Local psychologist explains why sexual harassers think their behavior is acceptable

CHARLESTON, WV (WCHS/WVAH) — The floodgates have opened: A slew of public figures have recently been accused of sexual harassment or misconduct. From politicians like Alabama Senate Candidate Roy Moore, to Matt Lauer–a host of NBC’s “Today Show.”

“The phenomenon we’re seeing now is unheard of,” said Dr. David Clayman Ph.D., a clinical and forensic psychologist. Clayman says he’s never seen anything like what is happening now, with so many women–and sometimes men–coming forward with claims of sexual harassment.

He says at the root of sexual harassment, is the want to gain power. “A narcissist will continue to do their behavior as long as they can get away with it. And if no one stands up to them, it reinforces the idea that what they are doing is okay.”

Many accusers, like those of politician Roy Moore,claim the harassment happened years ago.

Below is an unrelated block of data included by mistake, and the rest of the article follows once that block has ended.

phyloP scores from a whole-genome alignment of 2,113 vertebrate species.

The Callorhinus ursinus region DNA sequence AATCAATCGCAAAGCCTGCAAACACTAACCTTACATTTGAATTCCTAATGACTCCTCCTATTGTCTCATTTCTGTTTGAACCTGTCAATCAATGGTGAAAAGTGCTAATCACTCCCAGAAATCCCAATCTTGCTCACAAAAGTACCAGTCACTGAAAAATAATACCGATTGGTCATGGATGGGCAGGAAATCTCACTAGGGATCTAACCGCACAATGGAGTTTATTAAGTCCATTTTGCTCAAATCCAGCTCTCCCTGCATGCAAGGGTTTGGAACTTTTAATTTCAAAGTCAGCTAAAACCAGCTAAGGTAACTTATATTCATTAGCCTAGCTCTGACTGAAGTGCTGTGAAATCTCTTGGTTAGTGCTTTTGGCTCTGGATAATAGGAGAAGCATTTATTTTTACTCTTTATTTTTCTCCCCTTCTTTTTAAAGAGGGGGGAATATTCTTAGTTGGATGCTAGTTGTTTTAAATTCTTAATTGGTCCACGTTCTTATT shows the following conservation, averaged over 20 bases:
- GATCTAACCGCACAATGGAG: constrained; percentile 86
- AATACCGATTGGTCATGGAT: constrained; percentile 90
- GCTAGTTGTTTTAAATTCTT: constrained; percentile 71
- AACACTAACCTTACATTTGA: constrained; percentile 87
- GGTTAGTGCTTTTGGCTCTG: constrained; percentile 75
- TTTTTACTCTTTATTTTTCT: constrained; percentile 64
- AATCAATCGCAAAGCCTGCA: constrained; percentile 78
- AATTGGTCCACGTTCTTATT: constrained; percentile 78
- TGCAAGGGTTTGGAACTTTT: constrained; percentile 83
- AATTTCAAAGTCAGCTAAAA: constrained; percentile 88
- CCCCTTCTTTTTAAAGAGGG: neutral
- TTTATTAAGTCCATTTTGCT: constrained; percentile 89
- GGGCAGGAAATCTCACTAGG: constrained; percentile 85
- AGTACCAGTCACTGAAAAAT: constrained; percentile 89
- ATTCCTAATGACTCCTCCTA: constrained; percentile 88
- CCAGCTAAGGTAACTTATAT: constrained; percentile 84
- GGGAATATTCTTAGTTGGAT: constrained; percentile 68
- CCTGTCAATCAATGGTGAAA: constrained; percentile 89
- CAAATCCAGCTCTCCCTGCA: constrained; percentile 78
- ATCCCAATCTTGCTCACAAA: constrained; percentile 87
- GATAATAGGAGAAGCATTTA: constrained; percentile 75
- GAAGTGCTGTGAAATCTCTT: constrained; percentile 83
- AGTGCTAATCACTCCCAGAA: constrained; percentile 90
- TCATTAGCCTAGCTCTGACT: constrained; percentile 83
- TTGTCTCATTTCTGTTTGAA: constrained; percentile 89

And while a person can make accusations anytime, there’s a time limit for taking the matter to court. Charleston based attorney Mike Ranson told Eyewitness News on Wednesday, “You have two years from the last act of sexual harassment.”

Ranson says physical evidence can help your case. “Messages, emails, and sometimes there’s pictures.”

Sexual harassment itself can be hard to define. “It goes from something someone said to you, to light touching, all the way to extreme physical,” added Ranson.

Whatever the definition, society’s views on what is and isn’t acceptable is changing–with more and more people empowering one another to come forward.

“Maybe what it’s going to do is make women more aware that they have more power than what they thought they did,” said Dr. Clayman.

Dr. Clayman says it’s important to note that men are victims of sexual harassment, too.

If you feel like you have been harassed in your workplace, make sure you let your managers know about it, in writing.

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